With summers trending hotter and budgets getting tighter, it's tough to stay cool. Here's how to reduce your summer energy bills without breaking the bank.
According to the EPA, Energy Star-qualified windows can save the typical household $125-$450 per year in energy costs when replacing single-pane windows and $25-$110 per year when replacing double-pane clear-glass windows.
What makes a window energy-efficient?
-- Improved frame materials such as wood composites, vinyl, and fiberglass reduce heat transfer and improve insulation.
-- Low-E glass with special coatings reflects infrared light, keeping out summer heat.
-- Gases between the panes, such as argon or krypton, insulate better than regular air.
-- Multiple panes of glass with air or gas in between insulate better than a single pane.
-- Warm-edge spacers keep a window's panes the correct distance apart to reduce heat flow and prevent condensation.
To save energy and keep your kitchen cool at dinnertime, use your grill and microwave instead of the cooktop and oven as much as possible. Plan your schedule so you can run the dryer, dishwasher, and oven in the early morning or evening rather than in the heat of the day. Air-conditioning lowers humidity as it cools the air, so you shouldn't need to run a separate dehumidifier if you have air-conditioning.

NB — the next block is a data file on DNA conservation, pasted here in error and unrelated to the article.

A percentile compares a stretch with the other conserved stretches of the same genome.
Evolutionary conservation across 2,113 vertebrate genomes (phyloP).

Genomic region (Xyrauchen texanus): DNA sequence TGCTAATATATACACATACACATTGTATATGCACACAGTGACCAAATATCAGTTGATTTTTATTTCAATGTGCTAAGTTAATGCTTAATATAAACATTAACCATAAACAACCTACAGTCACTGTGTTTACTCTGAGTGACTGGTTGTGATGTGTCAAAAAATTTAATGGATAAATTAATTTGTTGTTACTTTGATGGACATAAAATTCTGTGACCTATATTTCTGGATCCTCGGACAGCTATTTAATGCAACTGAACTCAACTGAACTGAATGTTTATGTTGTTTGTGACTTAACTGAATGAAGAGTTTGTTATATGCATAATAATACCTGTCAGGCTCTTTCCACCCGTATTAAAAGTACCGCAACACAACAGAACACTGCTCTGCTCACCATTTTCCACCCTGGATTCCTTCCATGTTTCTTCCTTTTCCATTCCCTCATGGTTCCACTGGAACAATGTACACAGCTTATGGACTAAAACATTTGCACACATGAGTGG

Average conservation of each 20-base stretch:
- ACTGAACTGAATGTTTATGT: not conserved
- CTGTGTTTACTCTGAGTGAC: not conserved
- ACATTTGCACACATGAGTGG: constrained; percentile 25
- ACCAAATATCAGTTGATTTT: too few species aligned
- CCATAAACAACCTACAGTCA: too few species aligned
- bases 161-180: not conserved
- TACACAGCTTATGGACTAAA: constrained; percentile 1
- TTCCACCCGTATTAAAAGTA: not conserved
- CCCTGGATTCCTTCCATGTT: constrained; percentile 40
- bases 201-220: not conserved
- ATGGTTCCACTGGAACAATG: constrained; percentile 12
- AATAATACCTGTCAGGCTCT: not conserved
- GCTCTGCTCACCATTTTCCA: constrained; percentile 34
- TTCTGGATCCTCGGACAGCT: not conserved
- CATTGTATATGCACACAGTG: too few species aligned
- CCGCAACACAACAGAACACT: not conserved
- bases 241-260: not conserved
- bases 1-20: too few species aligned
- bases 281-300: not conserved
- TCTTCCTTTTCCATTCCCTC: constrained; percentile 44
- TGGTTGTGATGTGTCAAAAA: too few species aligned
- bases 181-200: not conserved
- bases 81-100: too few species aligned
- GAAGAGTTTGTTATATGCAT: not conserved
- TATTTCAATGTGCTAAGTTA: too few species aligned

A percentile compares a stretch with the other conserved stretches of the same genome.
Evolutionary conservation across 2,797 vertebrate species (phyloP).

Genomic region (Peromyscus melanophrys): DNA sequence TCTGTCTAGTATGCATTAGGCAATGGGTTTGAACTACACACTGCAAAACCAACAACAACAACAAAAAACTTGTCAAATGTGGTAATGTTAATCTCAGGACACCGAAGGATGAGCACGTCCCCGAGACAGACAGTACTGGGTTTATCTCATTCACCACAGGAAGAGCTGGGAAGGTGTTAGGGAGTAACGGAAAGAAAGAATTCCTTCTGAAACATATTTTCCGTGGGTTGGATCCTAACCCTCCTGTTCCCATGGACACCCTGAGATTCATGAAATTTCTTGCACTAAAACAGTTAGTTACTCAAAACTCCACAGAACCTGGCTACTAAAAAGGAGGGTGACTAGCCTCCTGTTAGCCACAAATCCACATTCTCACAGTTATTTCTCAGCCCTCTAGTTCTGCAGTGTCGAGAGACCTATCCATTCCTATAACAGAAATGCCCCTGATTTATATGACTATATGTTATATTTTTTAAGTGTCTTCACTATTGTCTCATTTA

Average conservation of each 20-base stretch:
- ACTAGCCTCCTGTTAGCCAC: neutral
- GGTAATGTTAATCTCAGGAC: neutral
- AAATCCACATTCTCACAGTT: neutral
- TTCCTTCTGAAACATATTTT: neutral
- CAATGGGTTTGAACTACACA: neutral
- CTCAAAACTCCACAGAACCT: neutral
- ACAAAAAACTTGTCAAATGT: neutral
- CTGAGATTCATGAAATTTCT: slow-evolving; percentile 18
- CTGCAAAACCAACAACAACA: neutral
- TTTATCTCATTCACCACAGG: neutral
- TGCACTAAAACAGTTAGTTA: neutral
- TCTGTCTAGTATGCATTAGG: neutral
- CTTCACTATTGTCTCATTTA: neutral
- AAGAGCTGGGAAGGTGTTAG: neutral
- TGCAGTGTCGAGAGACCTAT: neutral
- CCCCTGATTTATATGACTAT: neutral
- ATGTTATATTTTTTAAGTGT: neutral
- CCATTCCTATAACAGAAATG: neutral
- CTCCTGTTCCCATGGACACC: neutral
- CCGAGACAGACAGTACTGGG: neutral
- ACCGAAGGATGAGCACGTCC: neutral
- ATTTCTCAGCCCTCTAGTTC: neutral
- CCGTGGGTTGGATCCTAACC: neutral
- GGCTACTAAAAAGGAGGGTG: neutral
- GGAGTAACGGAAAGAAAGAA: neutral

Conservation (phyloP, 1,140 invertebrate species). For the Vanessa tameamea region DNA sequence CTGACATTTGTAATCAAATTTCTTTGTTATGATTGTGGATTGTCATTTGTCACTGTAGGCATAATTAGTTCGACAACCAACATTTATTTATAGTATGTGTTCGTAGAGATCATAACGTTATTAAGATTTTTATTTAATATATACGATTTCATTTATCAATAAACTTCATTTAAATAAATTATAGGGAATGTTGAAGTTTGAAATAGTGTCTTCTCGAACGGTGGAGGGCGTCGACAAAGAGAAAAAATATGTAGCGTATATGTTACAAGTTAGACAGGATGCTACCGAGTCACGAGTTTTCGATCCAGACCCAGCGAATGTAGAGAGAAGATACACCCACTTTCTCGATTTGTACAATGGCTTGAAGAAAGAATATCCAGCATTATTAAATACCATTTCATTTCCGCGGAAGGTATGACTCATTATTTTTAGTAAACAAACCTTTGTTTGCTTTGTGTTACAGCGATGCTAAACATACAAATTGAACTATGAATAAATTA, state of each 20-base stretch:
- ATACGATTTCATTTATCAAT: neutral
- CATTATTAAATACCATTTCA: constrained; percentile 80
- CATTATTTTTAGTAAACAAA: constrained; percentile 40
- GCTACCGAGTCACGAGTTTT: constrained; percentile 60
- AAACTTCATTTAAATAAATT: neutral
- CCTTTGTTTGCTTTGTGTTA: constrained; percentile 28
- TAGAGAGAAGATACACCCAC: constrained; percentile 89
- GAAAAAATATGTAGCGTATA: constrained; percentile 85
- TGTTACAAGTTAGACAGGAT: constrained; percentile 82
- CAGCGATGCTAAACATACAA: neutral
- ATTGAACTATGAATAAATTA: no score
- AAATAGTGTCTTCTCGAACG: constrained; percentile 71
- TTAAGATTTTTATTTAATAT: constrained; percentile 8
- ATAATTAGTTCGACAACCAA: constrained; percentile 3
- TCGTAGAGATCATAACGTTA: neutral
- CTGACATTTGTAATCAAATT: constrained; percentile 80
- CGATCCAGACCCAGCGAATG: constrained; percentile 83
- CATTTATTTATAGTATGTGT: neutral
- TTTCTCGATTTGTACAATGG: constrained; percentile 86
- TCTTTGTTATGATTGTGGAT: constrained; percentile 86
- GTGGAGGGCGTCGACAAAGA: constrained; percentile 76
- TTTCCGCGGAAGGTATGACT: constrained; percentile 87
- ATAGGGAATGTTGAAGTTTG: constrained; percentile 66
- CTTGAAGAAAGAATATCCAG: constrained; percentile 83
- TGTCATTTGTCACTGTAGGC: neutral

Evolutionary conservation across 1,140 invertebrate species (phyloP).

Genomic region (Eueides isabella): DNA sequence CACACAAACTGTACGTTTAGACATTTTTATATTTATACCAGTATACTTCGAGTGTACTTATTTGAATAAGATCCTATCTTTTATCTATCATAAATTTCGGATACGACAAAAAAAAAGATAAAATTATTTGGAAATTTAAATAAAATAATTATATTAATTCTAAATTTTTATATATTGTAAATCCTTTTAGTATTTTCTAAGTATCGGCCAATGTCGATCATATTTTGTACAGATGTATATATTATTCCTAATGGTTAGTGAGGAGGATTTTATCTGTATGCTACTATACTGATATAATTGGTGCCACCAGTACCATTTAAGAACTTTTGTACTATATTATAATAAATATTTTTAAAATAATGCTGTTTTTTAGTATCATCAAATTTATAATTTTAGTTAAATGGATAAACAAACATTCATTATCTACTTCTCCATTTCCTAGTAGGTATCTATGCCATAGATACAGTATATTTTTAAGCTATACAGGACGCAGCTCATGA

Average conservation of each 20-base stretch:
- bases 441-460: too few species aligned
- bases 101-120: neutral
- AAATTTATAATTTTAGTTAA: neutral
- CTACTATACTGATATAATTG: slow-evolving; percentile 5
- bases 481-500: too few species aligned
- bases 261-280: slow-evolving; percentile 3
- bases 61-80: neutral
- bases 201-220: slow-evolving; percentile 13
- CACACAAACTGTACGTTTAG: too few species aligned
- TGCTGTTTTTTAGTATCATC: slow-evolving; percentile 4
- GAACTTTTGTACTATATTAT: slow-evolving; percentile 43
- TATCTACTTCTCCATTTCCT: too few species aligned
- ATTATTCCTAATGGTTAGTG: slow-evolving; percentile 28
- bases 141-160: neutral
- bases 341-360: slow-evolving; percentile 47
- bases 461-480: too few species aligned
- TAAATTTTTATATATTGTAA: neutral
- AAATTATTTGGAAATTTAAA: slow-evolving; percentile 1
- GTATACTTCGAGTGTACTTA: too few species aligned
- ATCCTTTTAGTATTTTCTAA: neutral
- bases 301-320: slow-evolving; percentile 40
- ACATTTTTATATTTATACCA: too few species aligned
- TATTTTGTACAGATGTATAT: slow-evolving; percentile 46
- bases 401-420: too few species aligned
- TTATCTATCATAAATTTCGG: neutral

Let your heating and cooling system do the thinking for you. When set and used properly, a programmable thermostat can save about $100 in energy costs each year. You should also protect your investment. Schedule annual preseason maintenance checkups with a licensed contractor to ensure your system is operating efficiently. Check the air filter monthly and replace it as needed. Finally, use a caulk gun to seal leaks around windows, doors, and ducts that cause drafts and make your heating and cooling system work overtime.
The recommended temperature setting for comfort and energy savings in an air-conditioned room is 78 degrees Fahrenheit. Resist the urge to drop the temperature for a quick cool, which taxes your cooling unit.
Close your house tightly during the heat of the day. Don't just close windows; lock them to create an airtight seal that eliminates cool-air leaks. If outdoor temperatures are cool at night, cross-ventilate rooms by opening windows. Close them again in the morning to seal in the cool air. Also, close curtains or lower shades during the day.
Reduce the load on your air-conditioner by shading east-, south-, and west-facing windows. Outside, extend roof eaves or add a trellis or awning to shade windows. Add tinted window film to lessen the effects of radiant heat and UV light while maintaining views.
If an attic inspection reveals insulation scattered halfheartedly among the floor trusses, head to your local home improvement center to get more. If you use your attic for storage, don't remove all those boxes; simply insulate between the joints. In terms of reduced energy costs, the payback time for a few hundred dollar's worth of insulation can typically be measured in months, not years.